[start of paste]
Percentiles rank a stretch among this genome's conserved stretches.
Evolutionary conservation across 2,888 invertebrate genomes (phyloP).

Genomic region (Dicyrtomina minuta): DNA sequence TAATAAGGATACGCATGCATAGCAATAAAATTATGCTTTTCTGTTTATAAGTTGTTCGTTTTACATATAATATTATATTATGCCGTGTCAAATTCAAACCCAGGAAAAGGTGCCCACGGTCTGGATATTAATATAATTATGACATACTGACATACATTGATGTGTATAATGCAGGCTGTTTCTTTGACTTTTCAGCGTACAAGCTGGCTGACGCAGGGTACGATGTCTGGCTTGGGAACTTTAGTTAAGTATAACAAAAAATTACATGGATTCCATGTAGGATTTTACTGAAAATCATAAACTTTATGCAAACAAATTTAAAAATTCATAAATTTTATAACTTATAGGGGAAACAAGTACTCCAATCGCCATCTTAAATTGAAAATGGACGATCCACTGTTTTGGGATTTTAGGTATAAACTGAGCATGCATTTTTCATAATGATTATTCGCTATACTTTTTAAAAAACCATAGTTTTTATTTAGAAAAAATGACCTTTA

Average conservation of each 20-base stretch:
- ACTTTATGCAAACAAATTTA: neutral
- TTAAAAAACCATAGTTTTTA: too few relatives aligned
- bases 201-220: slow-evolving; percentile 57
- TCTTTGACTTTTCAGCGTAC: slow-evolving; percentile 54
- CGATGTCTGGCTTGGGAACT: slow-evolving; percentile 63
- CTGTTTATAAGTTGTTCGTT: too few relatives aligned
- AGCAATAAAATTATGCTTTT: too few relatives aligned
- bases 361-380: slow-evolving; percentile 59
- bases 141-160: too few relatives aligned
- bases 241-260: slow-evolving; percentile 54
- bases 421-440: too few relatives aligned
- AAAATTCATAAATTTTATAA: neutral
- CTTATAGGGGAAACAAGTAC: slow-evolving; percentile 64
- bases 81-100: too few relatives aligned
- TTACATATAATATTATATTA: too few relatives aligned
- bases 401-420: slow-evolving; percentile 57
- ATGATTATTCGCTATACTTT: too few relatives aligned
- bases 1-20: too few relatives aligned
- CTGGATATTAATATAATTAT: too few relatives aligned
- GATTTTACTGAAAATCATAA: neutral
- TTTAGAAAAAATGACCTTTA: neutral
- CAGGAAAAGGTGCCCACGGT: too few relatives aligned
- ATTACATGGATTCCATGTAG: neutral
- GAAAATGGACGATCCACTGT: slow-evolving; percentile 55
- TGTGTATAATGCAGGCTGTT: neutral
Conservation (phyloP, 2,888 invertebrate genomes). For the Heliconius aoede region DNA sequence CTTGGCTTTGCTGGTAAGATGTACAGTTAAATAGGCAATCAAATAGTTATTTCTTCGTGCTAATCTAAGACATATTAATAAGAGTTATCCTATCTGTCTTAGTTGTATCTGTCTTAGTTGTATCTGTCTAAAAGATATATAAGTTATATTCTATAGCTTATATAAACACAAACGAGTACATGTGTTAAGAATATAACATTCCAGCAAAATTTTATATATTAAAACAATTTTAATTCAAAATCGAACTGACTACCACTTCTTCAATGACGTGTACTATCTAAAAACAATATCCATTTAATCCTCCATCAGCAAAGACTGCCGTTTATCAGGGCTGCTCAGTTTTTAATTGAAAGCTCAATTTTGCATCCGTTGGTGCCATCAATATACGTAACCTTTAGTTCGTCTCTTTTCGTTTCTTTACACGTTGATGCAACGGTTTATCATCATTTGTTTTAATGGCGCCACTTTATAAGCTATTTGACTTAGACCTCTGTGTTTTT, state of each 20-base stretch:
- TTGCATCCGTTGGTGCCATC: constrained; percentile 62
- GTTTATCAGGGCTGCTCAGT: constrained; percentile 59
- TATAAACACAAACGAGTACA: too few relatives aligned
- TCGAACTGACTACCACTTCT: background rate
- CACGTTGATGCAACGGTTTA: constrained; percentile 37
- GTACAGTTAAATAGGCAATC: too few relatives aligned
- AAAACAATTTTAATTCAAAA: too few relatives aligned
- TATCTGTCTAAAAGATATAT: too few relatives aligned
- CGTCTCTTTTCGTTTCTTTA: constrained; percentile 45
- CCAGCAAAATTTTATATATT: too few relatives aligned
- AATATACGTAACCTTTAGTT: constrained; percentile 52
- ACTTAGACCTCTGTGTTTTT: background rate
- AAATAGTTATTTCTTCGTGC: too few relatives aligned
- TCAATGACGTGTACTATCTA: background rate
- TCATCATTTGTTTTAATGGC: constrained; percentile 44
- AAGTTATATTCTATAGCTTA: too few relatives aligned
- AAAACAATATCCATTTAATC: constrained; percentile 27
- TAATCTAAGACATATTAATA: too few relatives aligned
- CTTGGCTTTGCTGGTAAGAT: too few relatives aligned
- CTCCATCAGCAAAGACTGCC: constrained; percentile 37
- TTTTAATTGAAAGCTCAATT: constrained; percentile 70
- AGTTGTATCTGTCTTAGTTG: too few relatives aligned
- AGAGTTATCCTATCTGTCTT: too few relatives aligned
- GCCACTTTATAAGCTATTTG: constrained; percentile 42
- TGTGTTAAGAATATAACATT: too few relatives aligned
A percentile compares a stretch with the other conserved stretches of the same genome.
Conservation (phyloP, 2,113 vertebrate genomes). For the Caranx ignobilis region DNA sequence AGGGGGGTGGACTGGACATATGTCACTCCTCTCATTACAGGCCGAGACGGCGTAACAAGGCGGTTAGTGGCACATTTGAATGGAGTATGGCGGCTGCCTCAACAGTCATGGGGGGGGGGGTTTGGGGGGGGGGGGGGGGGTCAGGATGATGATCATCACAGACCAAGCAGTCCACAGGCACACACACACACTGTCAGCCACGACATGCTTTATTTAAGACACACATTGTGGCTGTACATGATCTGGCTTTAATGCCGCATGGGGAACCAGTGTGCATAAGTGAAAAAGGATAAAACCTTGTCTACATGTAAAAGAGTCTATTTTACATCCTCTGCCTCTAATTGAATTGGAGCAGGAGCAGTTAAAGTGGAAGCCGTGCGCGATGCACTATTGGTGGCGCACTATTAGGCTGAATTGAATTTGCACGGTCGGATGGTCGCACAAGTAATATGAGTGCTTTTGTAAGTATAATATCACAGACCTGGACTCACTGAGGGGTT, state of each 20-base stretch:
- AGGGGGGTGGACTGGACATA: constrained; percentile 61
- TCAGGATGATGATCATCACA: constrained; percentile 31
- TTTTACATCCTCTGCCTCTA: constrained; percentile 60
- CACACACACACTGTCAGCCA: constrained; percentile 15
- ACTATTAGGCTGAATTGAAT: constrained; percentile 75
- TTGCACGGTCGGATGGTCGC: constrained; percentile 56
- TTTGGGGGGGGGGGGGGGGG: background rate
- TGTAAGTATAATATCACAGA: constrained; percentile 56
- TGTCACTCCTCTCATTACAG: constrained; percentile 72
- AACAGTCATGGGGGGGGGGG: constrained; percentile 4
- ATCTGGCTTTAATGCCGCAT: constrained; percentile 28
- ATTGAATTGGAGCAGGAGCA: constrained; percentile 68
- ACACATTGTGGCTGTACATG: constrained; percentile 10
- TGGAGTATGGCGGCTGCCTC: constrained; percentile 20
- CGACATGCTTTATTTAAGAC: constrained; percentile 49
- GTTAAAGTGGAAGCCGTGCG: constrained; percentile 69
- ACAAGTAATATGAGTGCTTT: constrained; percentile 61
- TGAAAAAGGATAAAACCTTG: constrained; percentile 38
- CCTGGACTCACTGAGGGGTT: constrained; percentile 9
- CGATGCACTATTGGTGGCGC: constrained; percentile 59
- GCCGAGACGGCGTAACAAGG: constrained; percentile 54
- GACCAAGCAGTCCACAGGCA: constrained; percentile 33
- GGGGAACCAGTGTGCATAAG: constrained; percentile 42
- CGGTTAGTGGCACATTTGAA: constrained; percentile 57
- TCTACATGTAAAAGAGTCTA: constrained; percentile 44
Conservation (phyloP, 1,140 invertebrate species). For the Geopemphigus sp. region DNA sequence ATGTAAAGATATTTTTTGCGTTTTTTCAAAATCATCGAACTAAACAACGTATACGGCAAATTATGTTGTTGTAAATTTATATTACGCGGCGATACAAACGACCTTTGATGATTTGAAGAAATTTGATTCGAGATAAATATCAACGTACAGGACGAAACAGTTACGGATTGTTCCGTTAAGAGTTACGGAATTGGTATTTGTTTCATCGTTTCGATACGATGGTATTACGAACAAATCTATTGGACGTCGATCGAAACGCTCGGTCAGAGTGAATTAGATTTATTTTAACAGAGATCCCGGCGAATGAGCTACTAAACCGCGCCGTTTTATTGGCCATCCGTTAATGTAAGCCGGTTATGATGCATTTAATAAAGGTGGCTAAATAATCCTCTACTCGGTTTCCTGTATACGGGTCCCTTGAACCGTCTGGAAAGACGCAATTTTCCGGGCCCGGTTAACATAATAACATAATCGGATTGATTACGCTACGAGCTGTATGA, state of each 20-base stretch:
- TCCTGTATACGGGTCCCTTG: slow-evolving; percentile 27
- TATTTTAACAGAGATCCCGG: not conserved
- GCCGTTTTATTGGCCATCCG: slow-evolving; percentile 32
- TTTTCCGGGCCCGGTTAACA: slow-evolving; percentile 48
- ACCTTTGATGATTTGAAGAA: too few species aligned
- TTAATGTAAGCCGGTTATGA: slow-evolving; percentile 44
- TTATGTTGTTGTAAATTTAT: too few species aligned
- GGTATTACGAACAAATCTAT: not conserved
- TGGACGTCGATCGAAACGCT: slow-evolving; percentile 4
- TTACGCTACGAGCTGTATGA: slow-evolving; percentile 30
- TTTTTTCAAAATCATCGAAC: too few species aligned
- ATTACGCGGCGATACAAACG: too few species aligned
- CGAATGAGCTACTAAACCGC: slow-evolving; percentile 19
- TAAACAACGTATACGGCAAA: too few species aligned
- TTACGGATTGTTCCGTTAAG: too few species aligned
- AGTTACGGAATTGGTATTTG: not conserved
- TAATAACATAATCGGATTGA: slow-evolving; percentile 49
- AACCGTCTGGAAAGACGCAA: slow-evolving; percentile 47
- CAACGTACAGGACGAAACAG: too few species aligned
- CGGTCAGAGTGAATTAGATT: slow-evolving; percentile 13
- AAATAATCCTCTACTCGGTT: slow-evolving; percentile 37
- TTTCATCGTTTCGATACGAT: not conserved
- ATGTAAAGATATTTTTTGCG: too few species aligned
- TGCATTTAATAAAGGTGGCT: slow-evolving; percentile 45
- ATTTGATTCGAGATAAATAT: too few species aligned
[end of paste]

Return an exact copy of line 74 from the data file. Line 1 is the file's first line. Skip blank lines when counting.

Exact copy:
- ACAAGTAATATGAGTGCTTT: constrained; percentile 61